One way I have kept a very active schedule since early June is to go to many networking events. It makes sense from the standpoint that networking is the primary way to get a job, but it also serves other purposes, part of which I expanded on recently. One purpose that can’t be underestimated is one that was further reinforced at one of them earlier on Wednesday.

At the Westford Job Seekers, which I attended for the first time, the presentation was an overview of the job search with an emphasis on interviewing. A brief amount of time was spent on the resume, but most of Tom Falzareno’s talk was about the interview process. He wonderfully interspersed humor with good advice, some of which I think we all know intellectually but need reminders of from time to time.

As the presentation wore on, Tom noted how positive the group was, and I nodded in agreement. In fact, I think there’s more positive energy than many imagine in a lot of the networking events I go whose audience is solely people in transition. But this group of people stood out, and it was clear to Tom, enough so that he mentioned it a couple of times.

It’s easy to get discouraged during a job search. You’ve lost your job and now you have a blank slate. When you wake up in the morning, instead of going to work, your day is wide open for you to do anything. There isn’t a built-in game plan. Add in that rarely does one find a new job quickly, as well as an interview that goes well but doesn’t lead to an offer, and it’s not the best of times. Your confidence will be challenged.

It’s not unlike a sports team. You play a game, you work hard, but you lose the game, and that doesn’t feel good. The other team might just be more talented and/or experienced, but losing the game hurts all the same. That might happen a few more times, perhaps even within a short stretch, and most of the time you lose to teams that are just better than you are. All the same, losing hurts, and at some point confidence can become an issue.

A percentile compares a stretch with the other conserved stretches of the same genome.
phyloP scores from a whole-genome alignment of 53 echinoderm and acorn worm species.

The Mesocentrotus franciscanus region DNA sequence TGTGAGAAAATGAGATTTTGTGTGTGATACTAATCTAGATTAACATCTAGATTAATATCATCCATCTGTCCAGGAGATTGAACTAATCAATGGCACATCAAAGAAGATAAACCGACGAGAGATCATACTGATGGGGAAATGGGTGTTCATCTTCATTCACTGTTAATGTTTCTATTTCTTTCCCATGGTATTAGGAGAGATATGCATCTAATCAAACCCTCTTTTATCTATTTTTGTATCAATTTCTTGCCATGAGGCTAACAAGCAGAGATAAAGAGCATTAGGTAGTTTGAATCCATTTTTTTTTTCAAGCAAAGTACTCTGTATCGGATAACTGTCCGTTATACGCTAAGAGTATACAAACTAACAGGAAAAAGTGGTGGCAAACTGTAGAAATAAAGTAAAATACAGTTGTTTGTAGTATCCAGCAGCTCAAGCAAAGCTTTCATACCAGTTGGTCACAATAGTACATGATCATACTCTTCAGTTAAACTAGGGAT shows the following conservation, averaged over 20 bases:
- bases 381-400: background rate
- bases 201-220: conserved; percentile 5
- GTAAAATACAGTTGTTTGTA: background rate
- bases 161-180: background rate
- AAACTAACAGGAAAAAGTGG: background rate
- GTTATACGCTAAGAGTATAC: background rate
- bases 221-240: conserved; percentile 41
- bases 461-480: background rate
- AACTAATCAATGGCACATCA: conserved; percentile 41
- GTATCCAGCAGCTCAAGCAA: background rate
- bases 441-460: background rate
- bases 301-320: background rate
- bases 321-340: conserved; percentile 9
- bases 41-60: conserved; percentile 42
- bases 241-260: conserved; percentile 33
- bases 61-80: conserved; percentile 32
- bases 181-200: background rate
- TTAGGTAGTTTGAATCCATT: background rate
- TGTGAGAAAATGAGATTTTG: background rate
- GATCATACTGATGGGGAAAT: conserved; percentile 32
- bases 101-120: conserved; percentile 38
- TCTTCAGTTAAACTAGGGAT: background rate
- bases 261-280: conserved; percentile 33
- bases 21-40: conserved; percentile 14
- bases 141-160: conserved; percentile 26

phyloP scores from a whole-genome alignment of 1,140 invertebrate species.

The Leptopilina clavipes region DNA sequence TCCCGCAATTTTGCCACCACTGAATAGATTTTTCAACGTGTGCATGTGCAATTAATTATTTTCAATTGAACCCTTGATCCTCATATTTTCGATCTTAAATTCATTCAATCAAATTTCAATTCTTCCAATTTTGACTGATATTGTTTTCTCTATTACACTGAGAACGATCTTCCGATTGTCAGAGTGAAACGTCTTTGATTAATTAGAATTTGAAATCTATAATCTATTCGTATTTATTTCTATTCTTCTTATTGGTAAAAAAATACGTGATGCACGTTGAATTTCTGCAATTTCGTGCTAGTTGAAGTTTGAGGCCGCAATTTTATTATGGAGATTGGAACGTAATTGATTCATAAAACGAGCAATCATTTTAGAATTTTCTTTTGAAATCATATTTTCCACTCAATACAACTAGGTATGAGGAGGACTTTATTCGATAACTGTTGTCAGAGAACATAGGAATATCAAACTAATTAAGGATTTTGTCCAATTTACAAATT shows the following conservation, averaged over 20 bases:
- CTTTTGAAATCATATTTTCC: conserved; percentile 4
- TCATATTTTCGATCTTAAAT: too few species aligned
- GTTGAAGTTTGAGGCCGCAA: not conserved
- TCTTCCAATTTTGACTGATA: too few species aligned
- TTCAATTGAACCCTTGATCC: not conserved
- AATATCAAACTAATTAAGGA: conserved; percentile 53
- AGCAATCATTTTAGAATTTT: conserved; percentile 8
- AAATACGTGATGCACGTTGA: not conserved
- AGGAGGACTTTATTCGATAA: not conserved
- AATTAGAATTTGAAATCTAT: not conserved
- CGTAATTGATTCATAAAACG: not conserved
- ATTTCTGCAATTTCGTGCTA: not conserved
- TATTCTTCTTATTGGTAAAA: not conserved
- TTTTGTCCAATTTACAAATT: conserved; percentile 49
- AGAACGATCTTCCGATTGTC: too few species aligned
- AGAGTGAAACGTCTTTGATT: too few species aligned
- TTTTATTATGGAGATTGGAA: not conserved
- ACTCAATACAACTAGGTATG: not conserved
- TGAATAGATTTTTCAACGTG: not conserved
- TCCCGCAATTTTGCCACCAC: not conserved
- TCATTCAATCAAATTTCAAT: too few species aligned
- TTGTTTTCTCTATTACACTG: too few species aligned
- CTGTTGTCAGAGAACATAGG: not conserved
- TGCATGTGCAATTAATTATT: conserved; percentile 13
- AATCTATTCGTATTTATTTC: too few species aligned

The reality is the same with getting rejected by prospective employers, whether it happens without even getting a callback to acknowledge an application or resume or going all the way through the process, feeling like you interviewed well but not getting the job after all.

This is where being around positive people helps immensely. It’s often been said that one should rid themselves of negative people as fast as possible, and that’s perhaps doubly the case at a time like this. Being around solid professionals on a regular basis goes a long way towards helping in that regard. If you’re also around such people in your field, it’s better, because you can feel like you’re in a good workplace once again.

With my active schedule, I have been consistently around other professionals, both employed as well as in transition. Some gatherings have been with people in my field, some with people from many professions, but all have the benefit of surrounding me with professionals I can talk to about what I do. I can feel like I’m in my element, and remind myself why I do what I do.

Ultimately, this as much as anything is a big benefit of networking. It’s also a big reason to keep active while in a job search in the sense of being around other professionals on a regular basis.

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